GM said on Thursday that by the end of 2015 it will drop its
mainstream Chevrolet brand in Europe, except for certain vehicles,
like the Corvette sports car.
It made the decision, which the board approved in October according
to a person familiar with the plans, so it could instead focus on
rebuilding its Opel brand after failing to garner significant market
share for Chevy in the region.
Meanwhile, Australian media reported on Friday that GM has decided
to end its manufacturing operations there as early as 2016. While GM
has not confirmed those plans, a source told Reuters that GM Korea,
which stands to lose Europe as an export market for the Chevy
vehicles it builds, may in turn boost exports to Australia.
One banker said the decision to cut Chevy in Europe was 10 years
late, but at least the company finally made the right move. The
banker, who asked not to be identified discussing a sensitive topic,
said GM still has about half the operating earnings of global rivals
Toyota Motor Corp <7203.T> and Volkswagen AG <VOWG_p.DE> even though
their sales are similar.
"GM is under-earning relative to its size," said the banker, who
described GM's current moves as finishing unfinished business from
its 2009 bankruptcy reorganization. "Maybe it's them finally
deciding that they have to restructure the company in a much more
Morgan Stanley analyst Adam Jonas called the moves part of a more
coordinated approach at a Detroit-based company that now seems more
willing to upset some of its constituents — dealers in Europe and
employees in Korea — in its quest to improve its long-term financial
"Maybe this is new GM," he said. "The old GM had this culture of
very powerful fiefdoms that could hide around the company's lack of
internal financial transparency and controls, and fight wars with
each other and Detroit.
"The new GM is kind of uncluttered a lot of those arteries, made the
internal accounting far more transparent and the controls vastly
improved," Jonas added. "And that, with new leadership at the top,
means what we're witnessing is — oh my goodness — a coordinated
Analysts and investors said GM's about-face in Europe, where it had
previously insisted Chevy could work alongside Opel, and its move to
gradually shift work away from its Korean operations finally show a
willingness to tackle a bloated bureaucracy left over from its
"It's actually showing that management's really committed to
rationalizing its cost base," said Leah Bennett, co-chief investment
officer with San Antonio, Texas-based South Texas Money Management,
which owns GM shares. "They're operating more strategically at a
Bennett called GM's recent moves positives, but warned the cash-rich
company will be under greater pressure in the coming year from
activist investors. She said that attention will only intensify once
the U.S. Treasury completes its planned exit from its GM shares at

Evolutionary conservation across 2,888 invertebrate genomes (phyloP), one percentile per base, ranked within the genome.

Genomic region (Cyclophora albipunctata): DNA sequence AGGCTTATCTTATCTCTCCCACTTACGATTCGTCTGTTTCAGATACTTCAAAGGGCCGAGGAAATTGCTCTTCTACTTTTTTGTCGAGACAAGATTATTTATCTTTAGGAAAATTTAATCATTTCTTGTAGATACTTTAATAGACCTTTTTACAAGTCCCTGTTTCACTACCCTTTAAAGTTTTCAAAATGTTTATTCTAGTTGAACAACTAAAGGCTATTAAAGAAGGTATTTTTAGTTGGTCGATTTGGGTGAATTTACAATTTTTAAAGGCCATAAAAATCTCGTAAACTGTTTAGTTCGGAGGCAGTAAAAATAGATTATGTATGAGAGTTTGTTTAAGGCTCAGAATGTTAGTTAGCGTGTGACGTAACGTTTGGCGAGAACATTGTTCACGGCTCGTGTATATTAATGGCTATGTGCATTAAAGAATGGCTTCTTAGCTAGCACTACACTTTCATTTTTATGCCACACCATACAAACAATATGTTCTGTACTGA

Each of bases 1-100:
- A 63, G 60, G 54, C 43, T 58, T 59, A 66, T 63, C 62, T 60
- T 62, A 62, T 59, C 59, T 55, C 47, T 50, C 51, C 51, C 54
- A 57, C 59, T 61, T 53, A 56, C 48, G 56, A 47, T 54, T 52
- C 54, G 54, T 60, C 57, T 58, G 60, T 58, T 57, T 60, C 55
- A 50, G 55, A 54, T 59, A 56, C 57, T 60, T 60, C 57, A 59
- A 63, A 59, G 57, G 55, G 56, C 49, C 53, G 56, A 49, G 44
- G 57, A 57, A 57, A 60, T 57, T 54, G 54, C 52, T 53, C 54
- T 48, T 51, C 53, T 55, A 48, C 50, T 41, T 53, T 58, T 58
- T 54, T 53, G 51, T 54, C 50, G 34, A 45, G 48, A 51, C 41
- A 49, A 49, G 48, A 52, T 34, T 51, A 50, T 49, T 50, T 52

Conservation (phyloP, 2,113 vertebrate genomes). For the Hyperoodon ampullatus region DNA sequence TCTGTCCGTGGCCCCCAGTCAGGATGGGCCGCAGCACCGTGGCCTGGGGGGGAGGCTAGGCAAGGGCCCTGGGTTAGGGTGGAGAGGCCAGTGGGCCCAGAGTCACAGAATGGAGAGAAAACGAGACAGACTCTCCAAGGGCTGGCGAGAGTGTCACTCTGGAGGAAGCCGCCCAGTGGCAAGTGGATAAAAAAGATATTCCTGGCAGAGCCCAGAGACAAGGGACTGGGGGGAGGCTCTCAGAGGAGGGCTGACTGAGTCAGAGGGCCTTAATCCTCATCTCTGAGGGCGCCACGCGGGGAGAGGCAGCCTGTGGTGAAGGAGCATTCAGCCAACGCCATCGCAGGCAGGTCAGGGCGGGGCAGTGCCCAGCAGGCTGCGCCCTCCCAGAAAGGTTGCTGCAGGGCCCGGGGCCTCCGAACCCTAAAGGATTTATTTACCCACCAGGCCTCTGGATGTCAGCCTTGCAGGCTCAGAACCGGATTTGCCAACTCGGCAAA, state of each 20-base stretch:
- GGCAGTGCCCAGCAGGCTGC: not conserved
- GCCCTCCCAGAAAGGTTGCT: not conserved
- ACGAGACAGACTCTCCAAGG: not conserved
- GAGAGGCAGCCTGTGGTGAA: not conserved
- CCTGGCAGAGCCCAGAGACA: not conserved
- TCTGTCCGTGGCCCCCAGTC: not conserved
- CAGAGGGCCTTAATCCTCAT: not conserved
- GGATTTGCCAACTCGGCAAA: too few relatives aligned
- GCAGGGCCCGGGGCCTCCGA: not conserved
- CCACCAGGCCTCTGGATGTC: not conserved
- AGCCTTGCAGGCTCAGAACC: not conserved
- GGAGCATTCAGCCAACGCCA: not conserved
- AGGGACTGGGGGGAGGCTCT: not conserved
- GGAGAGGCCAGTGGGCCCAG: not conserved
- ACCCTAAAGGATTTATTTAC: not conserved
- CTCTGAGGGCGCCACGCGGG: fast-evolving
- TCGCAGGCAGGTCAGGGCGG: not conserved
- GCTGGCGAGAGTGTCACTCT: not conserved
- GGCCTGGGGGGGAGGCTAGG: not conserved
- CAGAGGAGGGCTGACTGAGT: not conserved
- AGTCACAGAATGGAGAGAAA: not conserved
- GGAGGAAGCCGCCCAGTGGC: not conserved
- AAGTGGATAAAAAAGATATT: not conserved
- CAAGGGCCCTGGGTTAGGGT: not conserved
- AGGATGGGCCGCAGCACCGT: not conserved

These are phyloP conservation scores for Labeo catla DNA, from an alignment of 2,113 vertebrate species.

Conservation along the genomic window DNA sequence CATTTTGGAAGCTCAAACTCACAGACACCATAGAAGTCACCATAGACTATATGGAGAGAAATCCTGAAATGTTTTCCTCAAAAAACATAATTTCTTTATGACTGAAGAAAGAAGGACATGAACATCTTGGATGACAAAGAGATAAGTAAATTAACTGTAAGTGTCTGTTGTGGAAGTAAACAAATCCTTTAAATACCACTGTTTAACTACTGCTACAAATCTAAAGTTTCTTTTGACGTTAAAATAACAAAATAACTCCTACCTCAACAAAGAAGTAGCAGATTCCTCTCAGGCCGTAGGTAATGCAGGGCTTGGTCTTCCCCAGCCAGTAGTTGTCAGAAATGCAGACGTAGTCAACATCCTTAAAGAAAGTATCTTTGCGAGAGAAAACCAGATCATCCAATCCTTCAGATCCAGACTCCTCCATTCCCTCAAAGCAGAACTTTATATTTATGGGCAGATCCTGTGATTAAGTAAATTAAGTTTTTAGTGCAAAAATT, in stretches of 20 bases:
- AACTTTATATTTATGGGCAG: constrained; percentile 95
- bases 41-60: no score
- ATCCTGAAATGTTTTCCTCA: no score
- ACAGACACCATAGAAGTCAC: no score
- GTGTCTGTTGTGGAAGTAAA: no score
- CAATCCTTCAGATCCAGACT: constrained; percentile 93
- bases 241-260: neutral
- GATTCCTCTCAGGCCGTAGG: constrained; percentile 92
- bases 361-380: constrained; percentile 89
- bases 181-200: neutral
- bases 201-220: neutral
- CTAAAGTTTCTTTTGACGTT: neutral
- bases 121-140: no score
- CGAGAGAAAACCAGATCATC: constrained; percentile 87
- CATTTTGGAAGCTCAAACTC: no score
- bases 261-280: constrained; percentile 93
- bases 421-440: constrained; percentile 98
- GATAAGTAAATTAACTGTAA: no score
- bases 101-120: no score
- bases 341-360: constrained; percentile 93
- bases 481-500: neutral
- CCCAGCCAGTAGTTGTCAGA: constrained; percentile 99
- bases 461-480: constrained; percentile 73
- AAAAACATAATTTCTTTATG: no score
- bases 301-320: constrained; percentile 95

the end of this month.
[to top of second column]
BETTER LATE THAN NEVER
The move in Europe to drop Chevy was called the correct decision by
most analysts and investors.
The signs it was in the works were in place, starting in June when
GM announced that long-time executive Susan Docherty, who was
leading Chevy in Europe, would be leaving later in the fall. Her
replacement was restructuring expert Thomas Sedran, whose fate GM
has not disclosed given the new plan.
Chief Executive Dan Akerson in interviews over the next several
months spoke of a need for a fresh perspective about Chevy's place
in Europe and the need to end the confusion between the Opel and
That is a far cry from earlier comments that Chevy would be GM's
global mainstream brand. GM Vice Chairman Steve Girsky said Chevy,
the fourth-bestselling nameplate globally, will still be a global
brand even with a small presence in Europe, citing strong sales in
the United States, China, Brazil, Russia and Mexico.
"We get more bang for our buck spending the money in Opel and
redirecting the resources to Chevrolet in other parts of the world,"
he said in a Thursday interview.
Guggenheim Securities analyst Matthew Stover said Chevy does not
need to be sold everywhere for GM to have global success as long as
the company is cutting costs by building all its cars on fewer
vehicle platforms, using common parts.
Morgan Stanley's Jonas said GM can make up for its lost European
Chevy sales in markets where the brand is stronger, and perhaps the
U.S. automaker may reintroduce Chevy in Europe 10 years from now
when the landscape is very different.
Some analysts also wondered whether GM will use Chevy's exit from
Europe as a way to further distance itself from its Korean
operations, which shipped 187,000 vehicles to Europe last year.
Sources told Reuters in August that GM had begun gradually cutting
its presence in South Korea after mounting labor costs and militant
unionism triggered a rethink of its reliance on the country for a
fifth of its global production.
"GM over time is going to distance itself from Korea," Stover said.
"It's not a competitive place to make low-priced cars anymore and
that's what they make there."
by Ben Klayman in Detroit, editing by G Crosse)
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